For the second time in the space of two weeks, the Supreme Court issued a narrow, but unanimous, decision against a company seeking arbitration. Today's decision in Southwest Airlines v. Saxon, like the one two weeks ago in Morgan v. Sundance, Inc., involved an employment arbitration agreement, not a consumer agreement. And the specific issue decided today, concerning the scope of the Federal Arbitration Act's exclusion of arbitration agreements involving transportation workers, arises only in employment cases, unlike the issue regarding waiver of arbitration decided in Morgan. But one important feature unites both cases: In both, the Supreme Court rejected the view that the FAA's "proarbitration purposes" provide a reason for courts to adopt special rules favoring arbitration when the statutory text does not provide for such favoritism. As the Court put it today, "we have no warrant to elevate vague invocations of statutory purpose over the words Congress chose." Similarly, in Morgan, the Court emphasized that "the FAA's 'policy favoring arbitration' does not authorize federal courts to invent special, arbitration-preferring procedural rules.'"
The Court's decisions under the FAA still give a lot of sway to arbitration agreements. But the decisions of the past two weeks show that the Court unanimously agrees that it can't just "make up" pro-arbitration rules, in the words of Justice Kagan's Morgan opinion.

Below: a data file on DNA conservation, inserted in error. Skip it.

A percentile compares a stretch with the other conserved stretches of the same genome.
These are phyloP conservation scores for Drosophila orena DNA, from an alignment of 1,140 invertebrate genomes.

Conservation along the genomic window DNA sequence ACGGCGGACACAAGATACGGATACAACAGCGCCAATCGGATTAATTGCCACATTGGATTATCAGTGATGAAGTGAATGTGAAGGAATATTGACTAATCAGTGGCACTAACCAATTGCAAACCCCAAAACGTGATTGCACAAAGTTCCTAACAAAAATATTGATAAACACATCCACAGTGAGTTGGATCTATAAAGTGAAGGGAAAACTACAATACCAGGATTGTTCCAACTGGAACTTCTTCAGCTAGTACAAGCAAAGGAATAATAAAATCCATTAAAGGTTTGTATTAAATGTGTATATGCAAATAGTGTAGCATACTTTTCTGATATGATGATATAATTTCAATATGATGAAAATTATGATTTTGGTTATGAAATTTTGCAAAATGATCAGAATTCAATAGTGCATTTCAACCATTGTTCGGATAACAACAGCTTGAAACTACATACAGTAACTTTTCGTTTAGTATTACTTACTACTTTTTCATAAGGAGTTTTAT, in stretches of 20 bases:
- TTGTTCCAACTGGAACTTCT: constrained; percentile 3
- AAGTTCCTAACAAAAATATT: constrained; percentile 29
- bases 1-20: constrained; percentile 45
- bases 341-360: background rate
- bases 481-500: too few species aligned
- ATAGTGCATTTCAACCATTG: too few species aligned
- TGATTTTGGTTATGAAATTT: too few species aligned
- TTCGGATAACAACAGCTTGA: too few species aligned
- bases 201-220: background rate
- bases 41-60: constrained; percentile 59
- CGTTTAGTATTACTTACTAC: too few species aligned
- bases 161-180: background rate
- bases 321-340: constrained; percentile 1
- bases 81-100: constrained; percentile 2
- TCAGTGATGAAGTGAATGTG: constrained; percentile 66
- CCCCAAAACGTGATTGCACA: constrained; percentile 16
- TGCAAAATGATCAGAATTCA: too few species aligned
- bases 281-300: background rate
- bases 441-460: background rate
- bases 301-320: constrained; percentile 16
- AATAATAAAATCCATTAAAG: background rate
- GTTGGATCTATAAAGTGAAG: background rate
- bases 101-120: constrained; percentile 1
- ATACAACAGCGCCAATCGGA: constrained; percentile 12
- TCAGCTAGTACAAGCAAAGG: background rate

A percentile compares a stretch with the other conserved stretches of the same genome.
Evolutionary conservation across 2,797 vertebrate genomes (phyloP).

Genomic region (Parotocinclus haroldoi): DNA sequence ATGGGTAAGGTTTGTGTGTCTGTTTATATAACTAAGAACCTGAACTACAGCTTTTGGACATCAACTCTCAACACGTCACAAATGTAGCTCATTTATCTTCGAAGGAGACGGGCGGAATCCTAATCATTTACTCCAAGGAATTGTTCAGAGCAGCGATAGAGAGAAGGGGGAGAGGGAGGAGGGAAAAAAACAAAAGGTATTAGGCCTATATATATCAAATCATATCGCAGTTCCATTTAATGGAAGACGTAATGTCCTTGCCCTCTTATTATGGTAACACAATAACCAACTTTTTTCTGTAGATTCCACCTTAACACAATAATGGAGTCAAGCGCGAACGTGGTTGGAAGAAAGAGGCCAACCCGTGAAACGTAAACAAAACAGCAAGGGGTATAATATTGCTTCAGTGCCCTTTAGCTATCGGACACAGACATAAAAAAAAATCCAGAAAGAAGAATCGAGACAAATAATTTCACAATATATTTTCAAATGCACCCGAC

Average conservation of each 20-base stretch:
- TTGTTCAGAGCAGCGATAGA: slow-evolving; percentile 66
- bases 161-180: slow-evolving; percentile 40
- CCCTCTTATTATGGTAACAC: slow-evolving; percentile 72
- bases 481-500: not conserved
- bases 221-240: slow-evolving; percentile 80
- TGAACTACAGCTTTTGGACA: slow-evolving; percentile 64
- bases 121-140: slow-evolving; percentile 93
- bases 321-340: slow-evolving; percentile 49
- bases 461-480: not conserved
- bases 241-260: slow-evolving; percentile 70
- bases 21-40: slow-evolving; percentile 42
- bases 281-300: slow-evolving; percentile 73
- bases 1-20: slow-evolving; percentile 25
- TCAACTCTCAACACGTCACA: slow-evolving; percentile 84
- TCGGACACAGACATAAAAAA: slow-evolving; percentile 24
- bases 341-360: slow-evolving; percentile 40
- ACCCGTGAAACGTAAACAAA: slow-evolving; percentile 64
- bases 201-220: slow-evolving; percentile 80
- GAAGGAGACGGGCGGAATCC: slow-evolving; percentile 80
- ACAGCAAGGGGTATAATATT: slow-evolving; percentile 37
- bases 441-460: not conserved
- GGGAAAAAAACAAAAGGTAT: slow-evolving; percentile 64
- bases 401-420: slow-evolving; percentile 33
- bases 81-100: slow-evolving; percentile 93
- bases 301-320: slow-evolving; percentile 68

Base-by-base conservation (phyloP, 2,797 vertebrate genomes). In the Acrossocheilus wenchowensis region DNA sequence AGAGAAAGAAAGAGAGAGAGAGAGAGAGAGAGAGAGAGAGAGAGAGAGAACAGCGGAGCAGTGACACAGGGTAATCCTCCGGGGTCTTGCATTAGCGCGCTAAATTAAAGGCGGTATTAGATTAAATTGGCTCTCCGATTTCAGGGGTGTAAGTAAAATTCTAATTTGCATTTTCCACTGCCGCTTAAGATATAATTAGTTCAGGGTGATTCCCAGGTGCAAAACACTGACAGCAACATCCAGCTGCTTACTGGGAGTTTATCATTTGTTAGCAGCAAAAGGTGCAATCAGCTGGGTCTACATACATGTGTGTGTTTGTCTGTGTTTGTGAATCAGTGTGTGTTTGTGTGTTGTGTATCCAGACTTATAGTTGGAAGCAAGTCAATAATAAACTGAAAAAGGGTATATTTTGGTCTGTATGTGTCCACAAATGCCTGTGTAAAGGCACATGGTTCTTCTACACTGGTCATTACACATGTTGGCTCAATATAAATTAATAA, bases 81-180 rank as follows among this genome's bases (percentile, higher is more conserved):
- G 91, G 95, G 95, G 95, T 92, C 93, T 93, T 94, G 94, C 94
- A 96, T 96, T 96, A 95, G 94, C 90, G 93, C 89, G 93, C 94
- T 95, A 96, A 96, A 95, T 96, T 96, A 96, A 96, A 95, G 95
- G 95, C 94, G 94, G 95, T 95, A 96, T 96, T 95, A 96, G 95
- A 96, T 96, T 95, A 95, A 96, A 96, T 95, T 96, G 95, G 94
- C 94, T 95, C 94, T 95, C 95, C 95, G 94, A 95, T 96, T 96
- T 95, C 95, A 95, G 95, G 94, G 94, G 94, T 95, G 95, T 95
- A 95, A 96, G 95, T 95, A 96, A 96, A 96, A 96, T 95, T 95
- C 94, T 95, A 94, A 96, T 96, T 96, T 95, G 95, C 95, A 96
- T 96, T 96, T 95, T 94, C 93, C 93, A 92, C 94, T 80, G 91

(By the way, the holding in Saxon is that workers who help load and unload cargo from airplanes belong to a class of workers engaged in commerce within the meaning of the FAA's Section 1, which says that the Act does not apply to "contracts of employment of seamen, railroad employees, or any other class of workers engaged in foreign or interstate commerce." Saxon holds that workers whose typical duties directly involve them in transporting goods across state or international borders fall within the transportation-worker exception, and that loading and unloading interstate cargo is part of the interstate transportation of goods. The decision acknowledges that the "answer will not always be so plain" in other cases.)